If you don’t like the way your smile looks, or you feel self-conscious because your teeth are dingy or look yellow, you may be considering professional teeth whitening. This common technique can restore your bright, vibrant smile and keep it looking lovely for years to come with the proper care and dental hygiene. You may be wondering how it works, or if teeth whitening is safe for you to do. To clear up any confusion, our cosmetic dentist in Raleigh is taking a deeper look at the science of teeth whitening.
Call today to schedule your appointment with our cosmetic dentist
What Causes Teeth to Turn Yellow?
Teeth can stain and get a yellow or grayish look is caused by several factors. Extrinsic tooth stains are the stains on the surface of the tooth’s enamel due to an accumulation of dental pellicle film over your teeth that seeps into the porous surface enamel and are generally caused by:
- Food and drink, such as red wine, coffee, cola, or tea.
- Smoking or chewing tobacco
- Age (often a blend of extrinsic and intrinsic staining)
Intrinsic tooth stains occur when the dentin under the enamel and inside the tooth becomes discolored. Causes of intrinsic stains include:
- Antibiotic use, specifically tetracycline, as a child
- Mother used tetracycline during second half of pregnancy
- Excessive use of fluoride.
- Trauma to a tooth
Because tooth stains, both intrinsic and extrinsic are set in, they can’t be scrubbed away with a toothbrush and toothpaste. Instead, they have to be bleached away.
What Is In Tooth Whitening Gel?
Most professional tooth whitening gels contain either carbamide peroxide or hydrogen peroxide as its active agent. Carbamide peroxide breaks down in the mouth into hydrogen peroxide and urea, so no matter what gel you’re using, hydrogen peroxide is the true whitening agent. However, carbamide peroxide may seem stronger than it actually is – for example, a 10 percent carbamide peroxide solution breaks down to only about 3.6 percent hydrogen peroxide.
How Does Tooth Whitening Gel Remove Stains
While tooth whitening is often referred to as “tooth bleaching” this term is a bit misleading. While it does lighten teeth up to eight shades whiter with the right treatment, it’s not fading the stains and making them lighter. The gel seeps into the enamel and triggers an oxidation process that breaks up the stains.
Tooth stains, both extrinsic and intrinsic are made of compounds called chromogens. Chromogens can be either:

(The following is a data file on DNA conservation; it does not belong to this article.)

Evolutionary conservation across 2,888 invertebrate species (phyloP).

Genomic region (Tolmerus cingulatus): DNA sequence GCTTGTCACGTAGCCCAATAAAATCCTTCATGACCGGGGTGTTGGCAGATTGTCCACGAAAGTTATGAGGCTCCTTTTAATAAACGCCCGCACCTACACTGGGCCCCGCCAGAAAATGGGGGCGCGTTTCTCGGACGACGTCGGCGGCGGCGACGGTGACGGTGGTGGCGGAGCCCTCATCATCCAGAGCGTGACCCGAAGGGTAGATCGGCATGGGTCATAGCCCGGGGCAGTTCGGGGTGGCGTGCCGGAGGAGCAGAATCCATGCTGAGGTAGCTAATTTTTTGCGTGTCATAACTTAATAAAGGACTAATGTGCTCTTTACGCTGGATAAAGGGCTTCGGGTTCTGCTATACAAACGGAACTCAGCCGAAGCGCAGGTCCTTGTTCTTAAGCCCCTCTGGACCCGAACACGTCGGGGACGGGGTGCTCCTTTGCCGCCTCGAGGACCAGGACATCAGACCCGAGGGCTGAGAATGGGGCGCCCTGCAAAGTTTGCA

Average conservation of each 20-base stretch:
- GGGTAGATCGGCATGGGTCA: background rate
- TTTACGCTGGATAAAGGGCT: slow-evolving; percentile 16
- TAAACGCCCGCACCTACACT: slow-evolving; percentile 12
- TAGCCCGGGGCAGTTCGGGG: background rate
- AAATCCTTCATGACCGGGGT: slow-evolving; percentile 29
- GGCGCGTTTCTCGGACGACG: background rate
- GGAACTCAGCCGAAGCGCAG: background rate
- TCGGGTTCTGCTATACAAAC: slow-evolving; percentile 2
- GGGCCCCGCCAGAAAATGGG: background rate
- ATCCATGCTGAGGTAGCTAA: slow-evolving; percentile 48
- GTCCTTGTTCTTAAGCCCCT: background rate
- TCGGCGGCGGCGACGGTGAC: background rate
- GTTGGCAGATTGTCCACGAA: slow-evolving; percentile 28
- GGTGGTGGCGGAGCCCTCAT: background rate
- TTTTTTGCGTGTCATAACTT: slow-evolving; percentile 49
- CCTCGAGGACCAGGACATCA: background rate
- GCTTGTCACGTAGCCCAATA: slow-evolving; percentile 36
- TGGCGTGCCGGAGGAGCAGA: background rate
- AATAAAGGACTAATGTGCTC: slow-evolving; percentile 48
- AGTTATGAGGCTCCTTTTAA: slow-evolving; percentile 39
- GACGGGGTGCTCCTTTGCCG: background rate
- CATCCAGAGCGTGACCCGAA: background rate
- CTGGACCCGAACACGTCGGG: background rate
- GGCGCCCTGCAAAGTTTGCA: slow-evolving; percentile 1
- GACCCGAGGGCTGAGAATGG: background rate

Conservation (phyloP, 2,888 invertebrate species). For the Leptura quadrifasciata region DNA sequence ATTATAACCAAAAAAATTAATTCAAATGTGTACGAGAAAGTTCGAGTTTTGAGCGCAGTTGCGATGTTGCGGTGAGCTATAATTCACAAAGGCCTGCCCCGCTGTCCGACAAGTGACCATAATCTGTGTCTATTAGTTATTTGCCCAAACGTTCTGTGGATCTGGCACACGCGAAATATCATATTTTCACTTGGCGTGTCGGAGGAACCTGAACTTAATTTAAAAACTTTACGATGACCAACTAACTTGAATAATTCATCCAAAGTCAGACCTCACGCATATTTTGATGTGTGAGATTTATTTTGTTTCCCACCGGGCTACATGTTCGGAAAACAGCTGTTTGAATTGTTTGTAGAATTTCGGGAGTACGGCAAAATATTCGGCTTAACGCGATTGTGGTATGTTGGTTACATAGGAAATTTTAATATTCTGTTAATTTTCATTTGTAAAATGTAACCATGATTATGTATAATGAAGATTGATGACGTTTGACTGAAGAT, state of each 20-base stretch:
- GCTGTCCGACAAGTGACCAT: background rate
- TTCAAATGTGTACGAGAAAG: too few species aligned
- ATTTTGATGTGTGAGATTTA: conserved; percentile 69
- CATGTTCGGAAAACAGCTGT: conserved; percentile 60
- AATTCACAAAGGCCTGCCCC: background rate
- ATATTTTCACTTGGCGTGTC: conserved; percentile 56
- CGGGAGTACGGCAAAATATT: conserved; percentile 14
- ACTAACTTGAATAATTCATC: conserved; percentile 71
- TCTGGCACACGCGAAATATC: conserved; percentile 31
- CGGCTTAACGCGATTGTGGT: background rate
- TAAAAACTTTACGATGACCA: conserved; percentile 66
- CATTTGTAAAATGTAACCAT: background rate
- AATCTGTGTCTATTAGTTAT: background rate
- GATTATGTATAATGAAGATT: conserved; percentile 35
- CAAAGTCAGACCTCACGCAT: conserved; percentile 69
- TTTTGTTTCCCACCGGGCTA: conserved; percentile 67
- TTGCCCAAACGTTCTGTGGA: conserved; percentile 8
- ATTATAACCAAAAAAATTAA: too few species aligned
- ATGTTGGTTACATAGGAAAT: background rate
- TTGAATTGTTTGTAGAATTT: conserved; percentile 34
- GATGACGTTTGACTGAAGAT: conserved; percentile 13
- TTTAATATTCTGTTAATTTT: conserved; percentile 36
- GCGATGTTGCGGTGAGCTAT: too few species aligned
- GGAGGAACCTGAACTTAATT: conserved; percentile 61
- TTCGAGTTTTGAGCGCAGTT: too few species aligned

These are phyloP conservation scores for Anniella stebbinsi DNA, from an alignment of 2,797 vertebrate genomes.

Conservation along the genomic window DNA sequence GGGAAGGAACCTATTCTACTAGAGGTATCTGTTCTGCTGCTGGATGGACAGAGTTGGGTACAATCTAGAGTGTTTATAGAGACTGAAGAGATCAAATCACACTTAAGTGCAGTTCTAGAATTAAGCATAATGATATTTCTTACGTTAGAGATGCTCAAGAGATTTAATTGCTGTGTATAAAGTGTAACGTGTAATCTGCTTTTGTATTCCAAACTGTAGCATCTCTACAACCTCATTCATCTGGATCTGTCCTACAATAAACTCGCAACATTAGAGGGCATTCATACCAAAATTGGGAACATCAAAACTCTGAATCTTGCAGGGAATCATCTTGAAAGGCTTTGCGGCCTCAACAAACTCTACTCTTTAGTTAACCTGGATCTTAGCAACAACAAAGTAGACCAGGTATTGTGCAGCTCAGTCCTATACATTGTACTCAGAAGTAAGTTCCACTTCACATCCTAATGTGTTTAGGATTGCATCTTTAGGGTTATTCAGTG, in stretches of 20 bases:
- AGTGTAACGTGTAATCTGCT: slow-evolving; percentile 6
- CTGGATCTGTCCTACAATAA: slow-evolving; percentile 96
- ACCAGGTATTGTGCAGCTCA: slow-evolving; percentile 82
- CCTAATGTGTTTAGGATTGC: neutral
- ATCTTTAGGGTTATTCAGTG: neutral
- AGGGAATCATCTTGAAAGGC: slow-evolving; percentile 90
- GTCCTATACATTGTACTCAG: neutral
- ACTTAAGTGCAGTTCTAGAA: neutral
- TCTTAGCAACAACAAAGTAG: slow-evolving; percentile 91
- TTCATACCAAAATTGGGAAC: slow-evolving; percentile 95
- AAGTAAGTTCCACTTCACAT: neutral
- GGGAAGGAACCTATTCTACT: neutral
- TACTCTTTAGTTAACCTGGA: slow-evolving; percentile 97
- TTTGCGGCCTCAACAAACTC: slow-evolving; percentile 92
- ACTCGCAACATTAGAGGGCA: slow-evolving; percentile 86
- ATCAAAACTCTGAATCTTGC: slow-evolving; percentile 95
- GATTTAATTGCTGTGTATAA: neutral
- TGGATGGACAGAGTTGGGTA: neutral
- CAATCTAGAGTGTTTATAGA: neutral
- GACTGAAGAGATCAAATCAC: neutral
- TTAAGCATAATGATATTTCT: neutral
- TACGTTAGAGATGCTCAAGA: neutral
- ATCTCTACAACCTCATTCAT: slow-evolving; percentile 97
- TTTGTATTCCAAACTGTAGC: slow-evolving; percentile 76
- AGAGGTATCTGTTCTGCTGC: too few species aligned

- Large organic compounds with conjugated double bonds making up their chemical structure, like beta carotene.
- Compounds containing metals, often intrinsic
Hydrogen peroxide is able to react with the double bonds of the organic compounds, causing oxidation and removing the stains, making the teeth look significantly more white and bright. Metallic compounds in the chromogens may be significantly more difficult to whiten, often requiring sodium hypochlorite to trigger the oxidation.
Professional Tooth Whitening to Remove Stains
Professional tooth whitening gels contain between 15 percent and 35 percent hydrogen peroxide. For in-office, single-visit whitening, a higher concentration is used to rapidly remove stains, though this causes more serious tooth sensitivity for patients. At-home professional whitening and multi-visit professional whitening contains much less, often between 10 and 20 percent hydrogen peroxide.
Blue Light Usage
When looking at teeth whitening, you may see pictures of people holding a blue light to their teeth. This is a UV light that is often used during the whitening process. After the gel is applied to the teeth, a small UV light is pointed at the teeth, which can activate the peroxide and hasten the process. While it is completely harmless when used correctly, some people do find they get the same effects without it.
Discuss Tooth Whitening with a Cosmetic Dentist in Raleigh
If you’re interested in teeth whitening, but you’re not sure if it’s right for you, the best option is to speak to a cosmetic dentist. They can sit down with you and determine if it’s the right option. In some cases of intrinsic staining or weak enamel, dental veneers may be the better option.
Call today to schedule a consultation with our cosmetic dentist!